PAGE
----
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Jon Culley at Edgbaston
April 10, 2013
Warwickshire 14 for 0 trail Derbyshire 226 (Palladino 68, Patel 3-37, Wright 3-48) by 212 runs
Having battled through a tough morning, one notable for Chris Wright, Warwickshire's leading wicket-taker last summer, enhancing the good impression he made in the curtain-raiser against the MCC in Abu-Dhabi, Derbyshire were looking well set for a solid afternoon after Dan Redfern's aggressive hitting had begun to unsettle the home side's plans.
Redfern knocked the county debutant, Oliver Hannon-Dalby, out of the attack and even ruffled Wright for an over or two but then came what Karl Krikken, Derbyshire's head coach, described as "a mad 20 minutes" in which four wickets fell for 12 runs in the face of Jeetan Patel's off-spin, two of which he was particularly unimpressed with as Redfern took a swing and missed a straight ball and Ross Whitely ended up on the seat of his pants, run out when Chesney Hughes changed his mind about a single to backward point.
"We played really well at the start to get through three down for a hundred but unfortunately from there we had a mad 20 minutes where we lost four wickets and from there we were always fighting," their coach, Karl Krikken said. "The guys down the order pulled out the stops to get us to 226 but we would have liked 50 more. It is a learning curve but whether you are playing against First Division or Second Division opponents that passage of play where we lost the wickets was poor."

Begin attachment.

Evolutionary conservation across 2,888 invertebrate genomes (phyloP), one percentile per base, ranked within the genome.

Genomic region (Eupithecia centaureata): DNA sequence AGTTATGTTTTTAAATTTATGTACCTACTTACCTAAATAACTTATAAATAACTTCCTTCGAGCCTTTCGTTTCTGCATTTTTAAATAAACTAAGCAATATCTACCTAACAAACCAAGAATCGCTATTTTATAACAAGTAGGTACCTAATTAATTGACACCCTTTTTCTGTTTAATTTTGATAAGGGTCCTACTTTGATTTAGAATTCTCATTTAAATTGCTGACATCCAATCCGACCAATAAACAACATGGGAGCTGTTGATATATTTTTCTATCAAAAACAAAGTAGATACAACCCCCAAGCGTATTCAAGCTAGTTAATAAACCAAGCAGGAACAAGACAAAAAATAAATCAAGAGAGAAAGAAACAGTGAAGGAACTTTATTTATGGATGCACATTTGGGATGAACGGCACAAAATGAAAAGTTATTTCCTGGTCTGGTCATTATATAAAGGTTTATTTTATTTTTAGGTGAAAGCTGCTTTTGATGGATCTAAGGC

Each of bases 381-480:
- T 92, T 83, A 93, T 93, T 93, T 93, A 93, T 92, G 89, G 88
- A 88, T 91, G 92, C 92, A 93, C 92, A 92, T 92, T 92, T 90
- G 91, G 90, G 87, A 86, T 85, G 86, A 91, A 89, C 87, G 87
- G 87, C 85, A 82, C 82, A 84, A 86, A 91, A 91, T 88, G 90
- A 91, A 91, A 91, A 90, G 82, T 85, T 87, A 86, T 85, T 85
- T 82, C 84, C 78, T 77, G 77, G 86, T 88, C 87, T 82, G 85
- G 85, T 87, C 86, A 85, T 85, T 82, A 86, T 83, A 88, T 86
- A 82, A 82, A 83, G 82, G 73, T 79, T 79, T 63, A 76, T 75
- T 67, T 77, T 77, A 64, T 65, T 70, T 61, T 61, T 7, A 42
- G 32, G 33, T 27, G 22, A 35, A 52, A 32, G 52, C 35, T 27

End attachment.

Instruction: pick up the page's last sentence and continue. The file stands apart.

Nonetheless, Derbyshire were aware that life among the elite would be a challenge with little room for error and this was a tough introduction, even against a Warwickshire side lacking Boyd Rankin and Keith Barker through injury and with Chris Woakes rested. Then again, Krikken agreed that there was no harm in knowing the scale of the challenge right from the off.
He follows the lead of Chris Grant, the millionaire former stockbroker under whose guidance as chairman the Peakites have risen above their downtrodden recent past, and whose presence at Edgbaston was a challenge in itself, two days after undergoing surgery for a broken toe suffered in a collision with a door on the last day of Derbyshire's pre-season trip to Barbados. Heavily dosed with painkillers, Grant might not viewed the world quite so sharply as usual but he will have been no less delighted for that when the ninth-wicket pairing of Tony Palladino and Mark Turner secured Derbyshire's first bonus point of their new status.
Their partnership, the highest of the innings after Palladino had profitably attacked the second new ball, gave Derbyshire's total a healthy respectability on a pitch that was a little too slow for fluent strokeplay and just zippy enough when the ball was new to give the bowlers something to work with. Palladino, whose highlights included a four and a six off consecutive balls against Hannon-Dalby, walked off with 68, his highest Championship score.
It tempered Warwickshire's earlier bullishness. Wright, their leading wicket-taker of last season, had been handed his county cap (as well as a new four-year contract) and had responded to the arrival of England head coach Andy Flower and national selector Geoff Miller by removing both Derbyshire openers in an 11-over spell that cost only 15 runs.
Hannon-Dalby, the former Yorkshire seamer, claimed his first Warwickshire wicket early in the afternoon, yet Derbyshire, despite the slump that so dismayed Krikken, kept fighting back.
Shivnarine Chanderpaul, on his Derbyshire debut, did not achieve much beyond hanging around for 34 overs but first Wes Durston, then Redfern and Hughes, seized the initiative before Palladino cut loose. Warwickshire's response will determine to what extent 226 is below par, if at all.
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